Cortez v. State

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520 S.W.2d 764 (1975)

Anselmo CORTEZ, Appellant, v. The STATE of Texas, Appellee.

No. 49961.

Court of Criminal Appeals of Texas.

April 2, 1975.

*765 Marvin F. Foster, Jr., San Diego, for appellant.

William B. Mobley, Jr., Dist. Atty., J. Grant Jones and John Potter, Asst. Dist. Attys., Corpus Christi, Jim D. Vollers, State's Atty., David S. McAngus, Asst. State's Atty., Austin, for the State.


DAVIS, Commissioner.

Appeal is taken from an order revoking probation.

On February 4, 1974, appellant pleaded guilty before the court to the offense of sale of marihuana. Punishment was assessed at eight years, but the imposition of sentence was suspended and appellant was placed on probation.

Among the conditions of probation was the requirement that appellant shall "a. Commit no offense against the laws of this State or any other State or the United States."

Included in the State's motion to revoke probation, filed on April 15, 1974, is the allegation that appellant violated condition "a" as follows: "That on the 4th day of March, 1974, Anselmo Cortez [appellant] did unlawfully, knowingly and intentionally possess a usable quanity of a controlled substance, to wit, marihuana."

The record reflects that after a hearing on April 18, 1974, the court revoked appellant's probation, the order revoking probation reciting that "he committed the offense of being in possession of marihuana in violation of the laws of the State of Texas."

Appellant contends the court abused its discretion in revoking his probation in that there was insufficient evidence to prove the commission of the offense which formed the basis of the revocation.

The record reflects that on the night of April 7, 1974,[1] officers observed two men running from the Kingsville Auction Company toward a pickup. The officers pursued the pickup and observed it pull into a parking lot. Upon approaching the pickup, the officers saw the occupants "stuffing something behind their back, either into the seat or possibly the back of their pants."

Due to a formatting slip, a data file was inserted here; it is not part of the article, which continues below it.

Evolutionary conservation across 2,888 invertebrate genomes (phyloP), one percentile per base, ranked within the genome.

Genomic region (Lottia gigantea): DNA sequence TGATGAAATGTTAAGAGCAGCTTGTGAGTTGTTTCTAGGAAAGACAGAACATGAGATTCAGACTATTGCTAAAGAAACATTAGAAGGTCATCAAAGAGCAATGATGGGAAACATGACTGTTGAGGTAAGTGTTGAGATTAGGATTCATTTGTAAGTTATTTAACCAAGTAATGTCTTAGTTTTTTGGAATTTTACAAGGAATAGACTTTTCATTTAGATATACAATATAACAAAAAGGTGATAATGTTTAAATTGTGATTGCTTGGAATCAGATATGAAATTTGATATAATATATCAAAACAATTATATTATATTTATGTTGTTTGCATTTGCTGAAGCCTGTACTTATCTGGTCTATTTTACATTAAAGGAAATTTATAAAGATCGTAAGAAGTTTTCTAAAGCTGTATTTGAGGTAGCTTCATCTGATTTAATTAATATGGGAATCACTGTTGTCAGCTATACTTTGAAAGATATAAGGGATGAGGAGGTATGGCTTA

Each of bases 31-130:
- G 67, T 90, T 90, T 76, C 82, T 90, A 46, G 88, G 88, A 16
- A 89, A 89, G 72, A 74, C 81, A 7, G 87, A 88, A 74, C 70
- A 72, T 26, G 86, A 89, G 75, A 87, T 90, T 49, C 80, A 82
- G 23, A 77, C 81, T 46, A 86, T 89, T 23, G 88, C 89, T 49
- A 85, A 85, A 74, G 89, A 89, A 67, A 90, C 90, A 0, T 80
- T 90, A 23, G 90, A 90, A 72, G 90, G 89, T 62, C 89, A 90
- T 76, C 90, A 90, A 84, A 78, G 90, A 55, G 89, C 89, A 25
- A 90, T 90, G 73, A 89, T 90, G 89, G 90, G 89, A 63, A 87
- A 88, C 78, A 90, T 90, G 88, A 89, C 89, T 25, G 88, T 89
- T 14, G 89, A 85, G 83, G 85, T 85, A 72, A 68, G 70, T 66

The three occupants of the pickup, one of whom was appellant, were searched, and a small quanity of marihuana was found in the pocket of one of appellant's companions. Appellant and his companions were taken to the police station, where appellant was asked to remove his clothes. A small plastic baggie containing a substance appearing to be marihuana was found between the cheeks of appellant's buttocks. Tests on the contents of the baggie reflected that it contained 5.1 grams of marihuana. Lieutenant George Gomez, Jr. of the Kingsville Police Department testified that he had had "around two hundred" hours of narcotic training, and during his experience with the police department he had "numerous opportunities to examine and identify narcotics." He stated the 5.1 grams of marihuana found on appellant was "a usable amount."

Appellant's contention that the evidence is insufficient to prove a violation is bottomed on the argument that the marihuana seized from appellant was "in violation of the State and Federal Constitutional prohibitions as to illegal arrests and searches." A review of the record reflects that the complained-of evidence was admitted without objection. Nothing is presented for review under appellant's *766 claim that the evidence was seized as the result of an illegal arrest and search. Johnson v. State, Tex.Cr.App., 504 S.W.2d 496; Weatherspoon v. State, Tex.Cr.App., 501 S.W.2d 909.

We conclude that the evidence is sufficient to support the court's finding that appellant violated a condition of his probation, and find that the court did not abuse its discretion in revoking appellant's probation.

The judgment is affirmed.

Opinion approved by the Court.


[1] The State was allowed to amend its motion during the hearing to reflect that the violation alleged in the motion occurred on April 7, 1974, rather than on March 4, 1974. Appellant expressly stated that he had no objection to such amendment.

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